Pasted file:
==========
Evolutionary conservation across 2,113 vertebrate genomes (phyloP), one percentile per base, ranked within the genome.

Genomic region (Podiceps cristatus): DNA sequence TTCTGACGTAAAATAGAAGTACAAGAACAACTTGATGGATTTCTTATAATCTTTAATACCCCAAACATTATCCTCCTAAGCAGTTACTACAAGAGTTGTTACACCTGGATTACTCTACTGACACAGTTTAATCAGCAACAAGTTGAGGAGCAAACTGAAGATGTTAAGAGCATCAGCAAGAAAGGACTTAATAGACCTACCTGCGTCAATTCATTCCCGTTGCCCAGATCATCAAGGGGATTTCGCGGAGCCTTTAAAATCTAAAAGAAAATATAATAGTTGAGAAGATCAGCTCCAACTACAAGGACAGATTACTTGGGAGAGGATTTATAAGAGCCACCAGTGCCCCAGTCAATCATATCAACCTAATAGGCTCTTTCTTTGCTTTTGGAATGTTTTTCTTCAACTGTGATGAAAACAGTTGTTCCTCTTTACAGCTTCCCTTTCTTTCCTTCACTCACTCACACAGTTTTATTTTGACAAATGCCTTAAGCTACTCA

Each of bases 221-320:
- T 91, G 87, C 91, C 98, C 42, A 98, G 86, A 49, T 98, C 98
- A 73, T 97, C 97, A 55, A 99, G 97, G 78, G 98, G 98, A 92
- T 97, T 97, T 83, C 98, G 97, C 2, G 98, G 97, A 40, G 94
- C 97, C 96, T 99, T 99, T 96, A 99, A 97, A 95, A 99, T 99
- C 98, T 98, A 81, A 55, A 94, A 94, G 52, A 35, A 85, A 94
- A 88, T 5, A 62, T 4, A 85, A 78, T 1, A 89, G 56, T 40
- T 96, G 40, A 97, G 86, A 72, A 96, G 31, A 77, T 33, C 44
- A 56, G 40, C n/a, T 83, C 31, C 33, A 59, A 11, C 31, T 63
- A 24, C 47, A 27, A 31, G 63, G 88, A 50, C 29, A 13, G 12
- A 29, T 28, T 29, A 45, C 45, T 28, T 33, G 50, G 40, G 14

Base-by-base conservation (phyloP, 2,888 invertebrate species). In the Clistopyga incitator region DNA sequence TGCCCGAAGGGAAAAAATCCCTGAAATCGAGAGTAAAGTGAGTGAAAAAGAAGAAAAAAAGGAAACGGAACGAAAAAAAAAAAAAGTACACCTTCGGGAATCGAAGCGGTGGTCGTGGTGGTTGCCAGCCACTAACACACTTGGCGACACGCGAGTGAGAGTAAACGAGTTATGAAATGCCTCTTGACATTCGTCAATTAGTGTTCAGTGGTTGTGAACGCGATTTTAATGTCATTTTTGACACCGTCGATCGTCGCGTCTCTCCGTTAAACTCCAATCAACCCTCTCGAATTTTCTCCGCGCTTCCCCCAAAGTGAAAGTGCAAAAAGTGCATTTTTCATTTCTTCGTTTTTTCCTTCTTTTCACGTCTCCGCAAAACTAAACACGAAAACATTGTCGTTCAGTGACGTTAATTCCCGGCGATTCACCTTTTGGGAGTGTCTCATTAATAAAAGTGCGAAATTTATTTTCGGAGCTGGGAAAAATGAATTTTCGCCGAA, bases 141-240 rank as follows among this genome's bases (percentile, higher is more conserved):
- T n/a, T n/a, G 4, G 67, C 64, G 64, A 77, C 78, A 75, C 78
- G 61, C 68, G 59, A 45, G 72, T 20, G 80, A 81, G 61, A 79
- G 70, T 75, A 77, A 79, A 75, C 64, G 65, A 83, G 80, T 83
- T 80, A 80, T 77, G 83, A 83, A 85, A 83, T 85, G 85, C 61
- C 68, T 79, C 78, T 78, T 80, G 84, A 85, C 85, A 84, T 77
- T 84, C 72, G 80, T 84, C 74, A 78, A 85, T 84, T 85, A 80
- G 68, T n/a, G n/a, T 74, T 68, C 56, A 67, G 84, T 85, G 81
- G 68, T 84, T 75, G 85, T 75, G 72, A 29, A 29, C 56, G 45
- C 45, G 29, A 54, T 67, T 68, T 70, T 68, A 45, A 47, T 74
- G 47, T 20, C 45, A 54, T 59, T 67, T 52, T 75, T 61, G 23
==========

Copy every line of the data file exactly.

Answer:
Evolutionary conservation across 2,113 vertebrate genomes (phyloP), one percentile per base, ranked within the genome.

Genomic region (Podiceps cristatus): DNA sequence TTCTGACGTAAAATAGAAGTACAAGAACAACTTGATGGATTTCTTATAATCTTTAATACCCCAAACATTATCCTCCTAAGCAGTTACTACAAGAGTTGTTACACCTGGATTACTCTACTGACACAGTTTAATCAGCAACAAGTTGAGGAGCAAACTGAAGATGTTAAGAGCATCAGCAAGAAAGGACTTAATAGACCTACCTGCGTCAATTCATTCCCGTTGCCCAGATCATCAAGGGGATTTCGCGGAGCCTTTAAAATCTAAAAGAAAATATAATAGTTGAGAAGATCAGCTCCAACTACAAGGACAGATTACTTGGGAGAGGATTTATAAGAGCCACCAGTGCCCCAGTCAATCATATCAACCTAATAGGCTCTTTCTTTGCTTTTGGAATGTTTTTCTTCAACTGTGATGAAAACAGTTGTTCCTCTTTACAGCTTCCCTTTCTTTCCTTCACTCACTCACACAGTTTTATTTTGACAAATGCCTTAAGCTACTCA

Each of bases 221-320:
- T 91, G 87, C 91, C 98, C 42, A 98, G 86, A 49, T 98, C 98
- A 73, T 97, C 97, A 55, A 99, G 97, G 78, G 98, G 98, A 92
- T 97, T 97, T 83, C 98, G 97, C 2, G 98, G 97, A 40, G 94
- C 97, C 96, T 99, T 99, T 96, A 99, A 97, A 95, A 99, T 99
- C 98, T 98, A 81, A 55, A 94, A 94, G 52, A 35, A 85, A 94
- A 88, T 5, A 62, T 4, A 85, A 78, T 1, A 89, G 56, T 40
- T 96, G 40, A 97, G 86, A 72, A 96, G 31, A 77, T 33, C 44
- A 56, G 40, C n/a, T 83, C 31, C 33, A 59, A 11, C 31, T 63
- A 24, C 47, A 27, A 31, G 63, G 88, A 50, C 29, A 13, G 12
- A 29, T 28, T 29, A 45, C 45, T 28, T 33, G 50, G 40, G 14

Base-by-base conservation (phyloP, 2,888 invertebrate species). In the Clistopyga incitator region DNA sequence TGCCCGAAGGGAAAAAATCCCTGAAATCGAGAGTAAAGTGAGTGAAAAAGAAGAAAAAAAGGAAACGGAACGAAAAAAAAAAAAAGTACACCTTCGGGAATCGAAGCGGTGGTCGTGGTGGTTGCCAGCCACTAACACACTTGGCGACACGCGAGTGAGAGTAAACGAGTTATGAAATGCCTCTTGACATTCGTCAATTAGTGTTCAGTGGTTGTGAACGCGATTTTAATGTCATTTTTGACACCGTCGATCGTCGCGTCTCTCCGTTAAACTCCAATCAACCCTCTCGAATTTTCTCCGCGCTTCCCCCAAAGTGAAAGTGCAAAAAGTGCATTTTTCATTTCTTCGTTTTTTCCTTCTTTTCACGTCTCCGCAAAACTAAACACGAAAACATTGTCGTTCAGTGACGTTAATTCCCGGCGATTCACCTTTTGGGAGTGTCTCATTAATAAAAGTGCGAAATTTATTTTCGGAGCTGGGAAAAATGAATTTTCGCCGAA, bases 141-240 rank as follows among this genome's bases (percentile, higher is more conserved):
- T n/a, T n/a, G 4, G 67, C 64, G 64, A 77, C 78, A 75, C 78
- G 61, C 68, G 59, A 45, G 72, T 20, G 80, A 81, G 61, A 79
- G 70, T 75, A 77, A 79, A 75, C 64, G 65, A 83, G 80, T 83
- T 80, A 80, T 77, G 83, A 83, A 85, A 83, T 85, G 85, C 61
- C 68, T 79, C 78, T 78, T 80, G 84, A 85, C 85, A 84, T 77
- T 84, C 72, G 80, T 84, C 74, A 78, A 85, T 84, T 85, A 80
- G 68, T n/a, G n/a, T 74, T 68, C 56, A 67, G 84, T 85, G 81
- G 68, T 84, T 75, G 85, T 75, G 72, A 29, A 29, C 56, G 45
- C 45, G 29, A 54, T 67, T 68, T 70, T 68, A 45, A 47, T 74
- G 47, T 20, C 45, A 54, T 59, T 67, T 52, T 75, T 61, G 23